This “inclusive” definition of family emphasizes not only what families look like but equally what they do in the service of their individual members and the larger society. This definition directs attention toward the work and accomplishments of people who commit themselves to one another over time – to what people do as distinct from where they live or how they are related to one another. It is a definition that acknowledges and respects heterosexual and same-sex couples, lone-parent families, extended patterns of kinship, stepfamilies and blended families, couples with children and those without, the commitments of siblings to each other and the obligations and affection that unite the young and the old as their lives weave together. People in families provide for and care for one another; they teach and discipline children; they are financially, economically and psychologically dependent upon one another; and they love one another. Within families, we encounter the opportunity and responsibility to act not just as isolated individuals, but as spouses and lovers, mothers and fathers, brothers and sisters, sons and daughters.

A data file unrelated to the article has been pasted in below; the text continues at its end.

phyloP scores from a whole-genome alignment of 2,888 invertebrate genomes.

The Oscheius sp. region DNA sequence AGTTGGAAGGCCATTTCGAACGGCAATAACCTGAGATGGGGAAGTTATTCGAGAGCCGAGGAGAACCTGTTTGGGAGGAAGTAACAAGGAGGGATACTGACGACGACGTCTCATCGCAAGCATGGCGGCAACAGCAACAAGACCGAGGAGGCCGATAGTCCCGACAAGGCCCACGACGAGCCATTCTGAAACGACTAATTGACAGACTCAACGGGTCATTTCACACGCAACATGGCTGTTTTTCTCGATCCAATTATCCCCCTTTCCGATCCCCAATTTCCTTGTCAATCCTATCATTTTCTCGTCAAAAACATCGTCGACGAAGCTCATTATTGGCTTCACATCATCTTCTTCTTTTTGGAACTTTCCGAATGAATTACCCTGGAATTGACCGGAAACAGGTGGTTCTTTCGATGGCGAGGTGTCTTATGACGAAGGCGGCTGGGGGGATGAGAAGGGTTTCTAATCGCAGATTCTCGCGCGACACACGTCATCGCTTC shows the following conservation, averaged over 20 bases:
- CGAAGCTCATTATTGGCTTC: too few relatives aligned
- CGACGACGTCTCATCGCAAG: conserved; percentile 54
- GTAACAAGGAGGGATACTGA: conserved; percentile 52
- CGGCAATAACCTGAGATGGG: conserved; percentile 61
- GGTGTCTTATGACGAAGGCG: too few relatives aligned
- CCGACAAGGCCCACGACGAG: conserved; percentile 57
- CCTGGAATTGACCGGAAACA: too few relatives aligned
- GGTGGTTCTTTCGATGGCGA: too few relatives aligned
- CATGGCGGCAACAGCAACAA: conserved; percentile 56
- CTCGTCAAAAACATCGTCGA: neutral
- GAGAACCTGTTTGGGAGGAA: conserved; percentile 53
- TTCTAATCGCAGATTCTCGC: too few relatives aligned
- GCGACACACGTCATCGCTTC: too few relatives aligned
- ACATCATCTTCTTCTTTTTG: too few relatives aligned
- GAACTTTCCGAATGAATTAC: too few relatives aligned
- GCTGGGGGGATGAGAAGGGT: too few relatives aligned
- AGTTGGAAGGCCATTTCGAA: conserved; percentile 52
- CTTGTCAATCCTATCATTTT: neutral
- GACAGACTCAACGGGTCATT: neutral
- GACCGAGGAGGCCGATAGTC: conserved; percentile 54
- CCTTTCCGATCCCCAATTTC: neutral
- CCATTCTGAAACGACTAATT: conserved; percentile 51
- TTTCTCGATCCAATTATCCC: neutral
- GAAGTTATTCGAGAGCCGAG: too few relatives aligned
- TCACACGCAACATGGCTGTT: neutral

In keeping with the second of the contentions articulated by Plumptre in 1972, the Vanier Institute of the Family has also sought to understand and focus attention on the interrelated economic, political, social, technological and cultural institutions and practices that constitute the context within which family members seek to fulfill their obligations to one another and to the larger community. The Institute assesses how these institutional practices promote or impede the well-being of persons, families, communities and, ultimately, the nation. It is practically a truism to acknowledge that the one constant in life is change. And, without doubt, the strategic and programmatic themes to which the Institute has turned its attention reflect how families have adapted – sometimes well and sometimes at great cost – to the changing environments in which they live. Some of the central preoccupations of the Institute have been:
Diversity of family forms (including trends in marriage, divorce, common-law unions, remarriage, adoption, fertility and family size, ethnic diversity and patterns of family formation and functioning, geographical mobility, lone-parent families and stepfamilies)
Demographic change, societal aging, intergenerational relationships and intergenerational policy priorities
Historical patterns of family formation and functioning